This case is distinguishable because, as we have explained, the Act favors the largely local group of established pharmacies over similarly-situated out-of-Commonwealth pharmacies seeking to open new stores. Unlike Exxon, where the Court expressed confidence that the only result of the statute would be to "cause some business to shift from one interstate supplier to another," the statistics in this case strongly suggest that the Act helps to perpetuate local dominance of the Puerto Rico pharmacy market. Id. at 128; see also supra at 12-13. The Act does not burden a particular firm, or subgroup of firms, but rather affects every pharmacy seeking to open in an area of Puerto Rico where an established pharmacy already operates.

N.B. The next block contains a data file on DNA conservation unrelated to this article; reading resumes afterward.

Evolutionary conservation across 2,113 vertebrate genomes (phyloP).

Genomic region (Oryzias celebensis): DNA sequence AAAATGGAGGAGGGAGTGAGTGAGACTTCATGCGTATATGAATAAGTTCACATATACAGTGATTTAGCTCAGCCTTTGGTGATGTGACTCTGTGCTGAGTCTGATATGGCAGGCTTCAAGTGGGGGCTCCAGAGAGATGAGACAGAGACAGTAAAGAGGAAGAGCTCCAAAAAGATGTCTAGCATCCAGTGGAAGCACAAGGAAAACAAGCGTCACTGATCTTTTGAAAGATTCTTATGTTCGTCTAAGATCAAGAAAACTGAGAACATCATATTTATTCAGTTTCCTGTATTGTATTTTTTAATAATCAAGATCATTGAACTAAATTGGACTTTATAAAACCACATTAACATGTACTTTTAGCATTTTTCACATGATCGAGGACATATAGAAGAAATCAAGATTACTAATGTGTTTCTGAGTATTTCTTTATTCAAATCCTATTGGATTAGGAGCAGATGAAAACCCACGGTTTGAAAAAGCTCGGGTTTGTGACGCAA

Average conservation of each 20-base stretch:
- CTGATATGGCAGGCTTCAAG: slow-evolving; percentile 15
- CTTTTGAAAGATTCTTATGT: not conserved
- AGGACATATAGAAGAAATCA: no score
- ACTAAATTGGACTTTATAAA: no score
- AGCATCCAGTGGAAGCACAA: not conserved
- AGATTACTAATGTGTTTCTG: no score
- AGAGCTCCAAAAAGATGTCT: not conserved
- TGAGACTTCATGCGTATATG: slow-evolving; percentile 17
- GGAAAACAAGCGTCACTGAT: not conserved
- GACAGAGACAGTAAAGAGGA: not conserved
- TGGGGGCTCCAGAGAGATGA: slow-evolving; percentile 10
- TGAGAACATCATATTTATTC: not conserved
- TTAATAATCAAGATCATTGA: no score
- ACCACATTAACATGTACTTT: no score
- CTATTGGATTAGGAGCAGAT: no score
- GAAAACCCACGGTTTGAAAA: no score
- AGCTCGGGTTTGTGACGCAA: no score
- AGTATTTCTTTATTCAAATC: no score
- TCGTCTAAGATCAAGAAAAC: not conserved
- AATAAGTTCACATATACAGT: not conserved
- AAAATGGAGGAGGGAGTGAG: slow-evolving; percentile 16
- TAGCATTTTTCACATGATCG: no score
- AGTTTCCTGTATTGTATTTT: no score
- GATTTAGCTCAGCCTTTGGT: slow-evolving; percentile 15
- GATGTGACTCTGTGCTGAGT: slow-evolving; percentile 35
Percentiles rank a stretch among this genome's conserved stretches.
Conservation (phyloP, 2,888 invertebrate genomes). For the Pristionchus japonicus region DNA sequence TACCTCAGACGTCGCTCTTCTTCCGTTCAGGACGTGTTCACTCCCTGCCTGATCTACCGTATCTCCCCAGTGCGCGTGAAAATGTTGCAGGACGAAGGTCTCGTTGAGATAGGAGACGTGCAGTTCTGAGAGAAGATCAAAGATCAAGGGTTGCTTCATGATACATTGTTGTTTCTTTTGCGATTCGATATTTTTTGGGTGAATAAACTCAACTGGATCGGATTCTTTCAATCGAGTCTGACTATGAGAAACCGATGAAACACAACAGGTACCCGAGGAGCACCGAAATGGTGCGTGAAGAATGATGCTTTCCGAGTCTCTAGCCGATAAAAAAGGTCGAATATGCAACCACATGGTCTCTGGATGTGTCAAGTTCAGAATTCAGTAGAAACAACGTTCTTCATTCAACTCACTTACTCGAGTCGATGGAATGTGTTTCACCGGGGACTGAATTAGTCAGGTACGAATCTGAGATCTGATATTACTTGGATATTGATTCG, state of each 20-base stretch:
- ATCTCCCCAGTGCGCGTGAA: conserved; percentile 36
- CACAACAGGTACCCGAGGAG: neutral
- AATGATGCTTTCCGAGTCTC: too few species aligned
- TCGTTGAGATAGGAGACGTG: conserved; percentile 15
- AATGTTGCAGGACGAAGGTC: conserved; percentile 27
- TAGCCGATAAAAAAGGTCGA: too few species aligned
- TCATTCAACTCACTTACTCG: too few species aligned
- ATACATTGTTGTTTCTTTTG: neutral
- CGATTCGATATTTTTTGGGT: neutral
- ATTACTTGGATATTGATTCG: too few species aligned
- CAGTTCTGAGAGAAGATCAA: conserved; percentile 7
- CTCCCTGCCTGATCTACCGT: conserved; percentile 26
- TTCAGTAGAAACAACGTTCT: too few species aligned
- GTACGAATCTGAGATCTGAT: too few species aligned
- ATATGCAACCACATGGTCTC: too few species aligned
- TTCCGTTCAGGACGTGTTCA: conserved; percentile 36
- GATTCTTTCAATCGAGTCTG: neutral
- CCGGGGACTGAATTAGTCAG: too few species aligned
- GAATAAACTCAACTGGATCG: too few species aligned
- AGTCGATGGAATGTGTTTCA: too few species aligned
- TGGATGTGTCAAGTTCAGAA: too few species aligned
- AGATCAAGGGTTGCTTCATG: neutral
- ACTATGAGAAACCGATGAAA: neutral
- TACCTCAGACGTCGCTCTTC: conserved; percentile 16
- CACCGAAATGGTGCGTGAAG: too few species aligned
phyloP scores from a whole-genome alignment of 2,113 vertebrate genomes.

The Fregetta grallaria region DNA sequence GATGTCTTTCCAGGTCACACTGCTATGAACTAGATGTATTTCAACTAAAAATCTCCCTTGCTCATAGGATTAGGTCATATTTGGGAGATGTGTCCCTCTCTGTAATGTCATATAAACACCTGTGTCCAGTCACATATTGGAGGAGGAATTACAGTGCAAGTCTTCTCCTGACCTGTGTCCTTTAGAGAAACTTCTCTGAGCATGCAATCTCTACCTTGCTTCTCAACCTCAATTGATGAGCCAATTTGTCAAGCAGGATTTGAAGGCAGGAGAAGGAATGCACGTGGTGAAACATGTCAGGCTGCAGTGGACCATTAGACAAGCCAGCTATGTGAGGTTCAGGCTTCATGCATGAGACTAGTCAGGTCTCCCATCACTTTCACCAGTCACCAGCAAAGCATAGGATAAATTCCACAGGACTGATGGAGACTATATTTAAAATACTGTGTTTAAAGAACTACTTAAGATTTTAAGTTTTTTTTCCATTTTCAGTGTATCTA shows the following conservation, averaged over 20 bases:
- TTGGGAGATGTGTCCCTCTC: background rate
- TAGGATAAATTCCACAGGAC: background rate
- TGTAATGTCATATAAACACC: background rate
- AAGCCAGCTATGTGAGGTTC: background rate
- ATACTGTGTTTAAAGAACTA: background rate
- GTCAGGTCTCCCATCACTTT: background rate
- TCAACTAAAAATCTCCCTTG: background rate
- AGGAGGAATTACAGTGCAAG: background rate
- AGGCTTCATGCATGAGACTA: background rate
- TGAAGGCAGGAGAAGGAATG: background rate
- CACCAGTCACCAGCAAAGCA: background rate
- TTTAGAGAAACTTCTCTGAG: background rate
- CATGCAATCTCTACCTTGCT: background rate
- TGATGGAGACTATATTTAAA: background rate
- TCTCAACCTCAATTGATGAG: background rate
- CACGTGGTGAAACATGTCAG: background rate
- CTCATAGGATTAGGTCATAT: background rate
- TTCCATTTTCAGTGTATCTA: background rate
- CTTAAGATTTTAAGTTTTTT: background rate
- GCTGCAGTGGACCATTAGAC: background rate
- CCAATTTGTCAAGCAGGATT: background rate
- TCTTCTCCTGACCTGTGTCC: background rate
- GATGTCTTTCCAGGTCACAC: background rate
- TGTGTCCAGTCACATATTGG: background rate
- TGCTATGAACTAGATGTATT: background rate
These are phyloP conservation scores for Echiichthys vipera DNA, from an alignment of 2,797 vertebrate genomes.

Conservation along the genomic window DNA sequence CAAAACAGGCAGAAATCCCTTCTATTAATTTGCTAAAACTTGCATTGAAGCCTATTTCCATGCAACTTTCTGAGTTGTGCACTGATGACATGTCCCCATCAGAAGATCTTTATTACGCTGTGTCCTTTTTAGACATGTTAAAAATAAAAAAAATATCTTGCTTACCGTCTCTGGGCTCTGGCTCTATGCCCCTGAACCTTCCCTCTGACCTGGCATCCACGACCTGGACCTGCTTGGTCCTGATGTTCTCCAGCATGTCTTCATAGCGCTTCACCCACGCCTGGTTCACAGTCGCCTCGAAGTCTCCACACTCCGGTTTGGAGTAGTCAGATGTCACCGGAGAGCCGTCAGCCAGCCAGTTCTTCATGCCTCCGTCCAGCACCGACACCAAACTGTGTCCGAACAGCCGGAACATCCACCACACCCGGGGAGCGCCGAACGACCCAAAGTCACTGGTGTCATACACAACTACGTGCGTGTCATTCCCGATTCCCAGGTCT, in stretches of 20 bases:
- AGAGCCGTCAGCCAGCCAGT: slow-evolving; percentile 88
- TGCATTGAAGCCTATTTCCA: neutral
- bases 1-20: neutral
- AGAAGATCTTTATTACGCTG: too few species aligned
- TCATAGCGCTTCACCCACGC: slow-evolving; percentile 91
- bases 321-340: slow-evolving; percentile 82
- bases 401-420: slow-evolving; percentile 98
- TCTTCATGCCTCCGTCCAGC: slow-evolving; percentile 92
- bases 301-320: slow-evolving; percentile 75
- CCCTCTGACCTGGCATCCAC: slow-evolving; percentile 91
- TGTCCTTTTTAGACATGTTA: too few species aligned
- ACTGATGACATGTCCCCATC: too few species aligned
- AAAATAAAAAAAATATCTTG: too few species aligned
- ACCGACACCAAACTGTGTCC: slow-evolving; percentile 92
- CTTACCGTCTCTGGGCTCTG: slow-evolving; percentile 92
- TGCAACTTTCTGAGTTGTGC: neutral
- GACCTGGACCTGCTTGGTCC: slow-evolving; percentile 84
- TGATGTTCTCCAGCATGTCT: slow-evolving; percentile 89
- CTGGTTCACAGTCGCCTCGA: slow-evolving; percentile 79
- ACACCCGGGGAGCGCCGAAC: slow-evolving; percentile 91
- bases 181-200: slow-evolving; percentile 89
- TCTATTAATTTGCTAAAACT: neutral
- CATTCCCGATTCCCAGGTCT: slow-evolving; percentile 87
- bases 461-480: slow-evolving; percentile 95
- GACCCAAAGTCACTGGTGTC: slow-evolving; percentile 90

We thus find that, on balance, the Act, though facially neutral, discriminates against interstate commerce. This conclusion, however, does not end our inquiry. "When discrimination against commerce . . . is demonstrated, the burden falls on the State to justify it both in terms of the local benefits flowing from the statute and the unavailability of nondiscriminatory alternatives adequate to preserve the local interest at stake." Hunt v. Wash. Apple Adver Comm'n, 432 U.S. 333, 353 (1977). The only justification offered by the Secretary for the Act is that it "seeks to encourage in-state and out-of-state [interests] alike to establish pharmacies in [underserved] geographical areas."